Opals caused the expansion of emotions beyond their true importance, while pearls created self-care, nurturing, and emotional healing. The Romans were as superstitious as many folks are today. Robert Simmons and Naisha Ahsian's "The Book of Stones" urges that when choosing a healing gemstone or crystal, "start in a calm state of mind. Gaze at the stones' images and feel your energetic link to them. Look for crystals that 'call' to you, and confirm your intuition by reading the description." Despite the beauty of gemstones, Christians look only to the Lord God and Jesus Christ for healing and guidance! The rest is superstition. The Romans loved pearls more than any gemstone. They were often dissolved and drunk in wine vinegar. According to Pliny, Emperor Julius Caesar (BC 100-44) gave his mistress Servilia Caepionis (BC 104-42) a pearl worth $130,000. At a betrothal feast, Lollia Paulina (15-49 AD), one of Emperor Caligula's wives, wore an emerald and pearl ornament worth $800,000.

Purple Cloth

Producing Purple ClothSilk cloth may be commonplace in today's society, but in Revelation times, it came from China and was almost beyond price. So costly was silk that a pound weight of fabric equaled a pound weight of gold! Silk is a natural woven fiber produced by mulberry silkworm caterpillars. The cloth's smooth, silky appearance is due to the fiber's prism-like structure, which refracts light. The purple silk cloth color came from the costly dye "Tekhelet," from the blood of a specific type of cuttlefish. As the shellfish died, it generated just a few drops from a tiny vein, which quickly dried up. The High Priest's clothing used the dye on their prayer garments' tassels and corners. A pound of double-dyed purple cloth cost $100, and a short purple coat more than $200. The Romans called the Phoenicians "the purple men" because they sold purple clothing. Ancient purple was much redder than modern purple. It was the royal color and became the wealthy's essential garments of choice. Pliny the Younger (61-113 AD) tells us of "a frantic purple passion in Rome."

Scarlet Cloth

Scarlet ClothScarlet, like purple cloth, was also highly sought after. The Latin term for "scarlet" used in the Bible comes from "coccus," meaning a "tiny grain." They were so small they were thought to be a kind of "grain, seed or berry." "Coccus" has also become the name of a bacteria type with a spherical shape, from which we get the more familiar term, "streptococcus," or a throat infection. In ancient times, the tiny scaled insects gave their scarlet red color to fabrics. The insects fed on oak trees in Turkey, Persia, Armenia, and other parts of the Middle East.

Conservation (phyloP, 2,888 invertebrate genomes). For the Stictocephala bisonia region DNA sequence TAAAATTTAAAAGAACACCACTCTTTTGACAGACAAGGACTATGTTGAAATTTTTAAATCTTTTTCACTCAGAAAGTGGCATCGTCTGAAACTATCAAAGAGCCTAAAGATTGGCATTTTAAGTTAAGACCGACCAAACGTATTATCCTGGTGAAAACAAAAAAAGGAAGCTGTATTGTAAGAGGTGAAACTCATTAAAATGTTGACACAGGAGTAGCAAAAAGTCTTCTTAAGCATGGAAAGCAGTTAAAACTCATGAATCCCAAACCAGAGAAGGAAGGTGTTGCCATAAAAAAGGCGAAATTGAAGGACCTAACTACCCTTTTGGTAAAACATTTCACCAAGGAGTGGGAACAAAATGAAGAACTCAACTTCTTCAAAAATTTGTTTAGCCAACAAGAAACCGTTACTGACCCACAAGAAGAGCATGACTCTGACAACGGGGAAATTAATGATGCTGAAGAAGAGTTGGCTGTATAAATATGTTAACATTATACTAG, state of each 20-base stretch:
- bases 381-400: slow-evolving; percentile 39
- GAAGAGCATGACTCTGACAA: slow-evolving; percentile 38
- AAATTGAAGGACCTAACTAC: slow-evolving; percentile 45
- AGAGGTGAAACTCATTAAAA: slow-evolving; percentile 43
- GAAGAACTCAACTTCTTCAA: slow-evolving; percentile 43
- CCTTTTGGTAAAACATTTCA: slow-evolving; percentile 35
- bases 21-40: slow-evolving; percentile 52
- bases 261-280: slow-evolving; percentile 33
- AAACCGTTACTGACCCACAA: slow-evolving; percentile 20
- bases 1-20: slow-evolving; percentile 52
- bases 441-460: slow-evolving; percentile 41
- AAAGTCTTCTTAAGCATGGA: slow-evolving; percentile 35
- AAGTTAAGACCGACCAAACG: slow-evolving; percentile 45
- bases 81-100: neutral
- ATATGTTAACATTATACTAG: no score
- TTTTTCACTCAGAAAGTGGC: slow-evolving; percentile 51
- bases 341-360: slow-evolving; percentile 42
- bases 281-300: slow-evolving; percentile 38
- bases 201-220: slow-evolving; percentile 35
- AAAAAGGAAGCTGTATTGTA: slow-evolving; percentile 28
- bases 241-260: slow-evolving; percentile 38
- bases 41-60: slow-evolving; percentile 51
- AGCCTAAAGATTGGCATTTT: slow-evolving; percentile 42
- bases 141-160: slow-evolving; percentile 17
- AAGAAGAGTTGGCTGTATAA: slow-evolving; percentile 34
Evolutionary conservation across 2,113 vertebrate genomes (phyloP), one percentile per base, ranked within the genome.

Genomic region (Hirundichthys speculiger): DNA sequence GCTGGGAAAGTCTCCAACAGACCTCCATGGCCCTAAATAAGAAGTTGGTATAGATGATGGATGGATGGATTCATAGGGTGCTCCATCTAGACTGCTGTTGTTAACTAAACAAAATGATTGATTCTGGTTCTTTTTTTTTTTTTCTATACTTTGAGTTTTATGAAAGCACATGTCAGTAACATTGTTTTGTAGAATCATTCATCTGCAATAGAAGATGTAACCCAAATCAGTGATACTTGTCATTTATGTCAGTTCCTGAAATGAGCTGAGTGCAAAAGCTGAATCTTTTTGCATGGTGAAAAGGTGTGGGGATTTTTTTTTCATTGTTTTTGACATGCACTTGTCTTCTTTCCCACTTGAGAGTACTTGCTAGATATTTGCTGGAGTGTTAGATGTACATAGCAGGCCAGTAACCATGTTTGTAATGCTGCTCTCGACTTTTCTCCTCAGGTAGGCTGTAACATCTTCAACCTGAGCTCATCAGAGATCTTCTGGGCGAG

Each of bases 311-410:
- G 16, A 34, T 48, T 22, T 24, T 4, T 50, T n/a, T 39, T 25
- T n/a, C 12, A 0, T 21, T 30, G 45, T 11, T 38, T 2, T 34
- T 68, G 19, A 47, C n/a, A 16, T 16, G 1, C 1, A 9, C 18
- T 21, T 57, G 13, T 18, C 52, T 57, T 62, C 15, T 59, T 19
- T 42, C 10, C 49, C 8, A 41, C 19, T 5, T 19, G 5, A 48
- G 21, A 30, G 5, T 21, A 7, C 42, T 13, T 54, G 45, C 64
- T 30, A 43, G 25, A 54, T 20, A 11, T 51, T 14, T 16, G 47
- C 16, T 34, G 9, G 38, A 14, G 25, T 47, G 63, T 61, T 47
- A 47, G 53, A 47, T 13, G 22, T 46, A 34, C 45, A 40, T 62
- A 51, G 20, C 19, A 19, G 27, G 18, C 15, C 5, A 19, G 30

Died in the Wool

The dead coccus produced a very permanent color giving rise to the phrase "died in the wool," describing someone who had steadfast beliefs and would not change them! "Beautiful expensive purple" and "precious scarlet cloth" for priests' and kings' attire originated in Phoenicia. The word "Phoenicia" probably came from "phoinos," meaning "blood-red." Tacitus' Annals 2.23 explains that Emperor Tiberius (BC 42-37 AD) legislated "against men disgracing themselves with silken garments," which were considered too showy outside the royal family!

Citrus Wood

Citrus WoodCitrus wood or citron was highly valued in the Roman world and sought after for tables and furniture. The most unusual wood mentioned in this Revelation 18 passage is "every sort of citron wood" called "costly wood." In Latin, "citrus medica," the citrus tree grew into a sizeable and fragrant fruit tree in the orange, lemon, lime, and grapefruit family. Coming from the North African Atlas region, it was sweet-smelling and beautifully grained. It was therefore prized, especially for tabletops.

Table Tops

Since the citrus tree was seldom large, timber big enough for tabletops was scarce. Tables could cost anything from $8,000 to $30,000. Nero's prime minister, Seneca the Elder (BC 54-c39 AD), had three hundred tables with marble legs. Citrus wood was also used from ancient to medieval times for medicinal purposes to combat seasickness, breathing problems, intestine treatments, scurvy, and other ailments. The Romans believed that citrus tree juice mixed with wine was an effective antidote for poison. In Leviticus 23.40, we read, "On the first day you are to take branches from luxuriant trees, palms, willows, and other leafy trees, and rejoice for seven days before the Lord your God." The "fruit of the tree 'hadar'" or the "citron tree" was required in Jewish rituals during the Tabernacles' Feast. ✞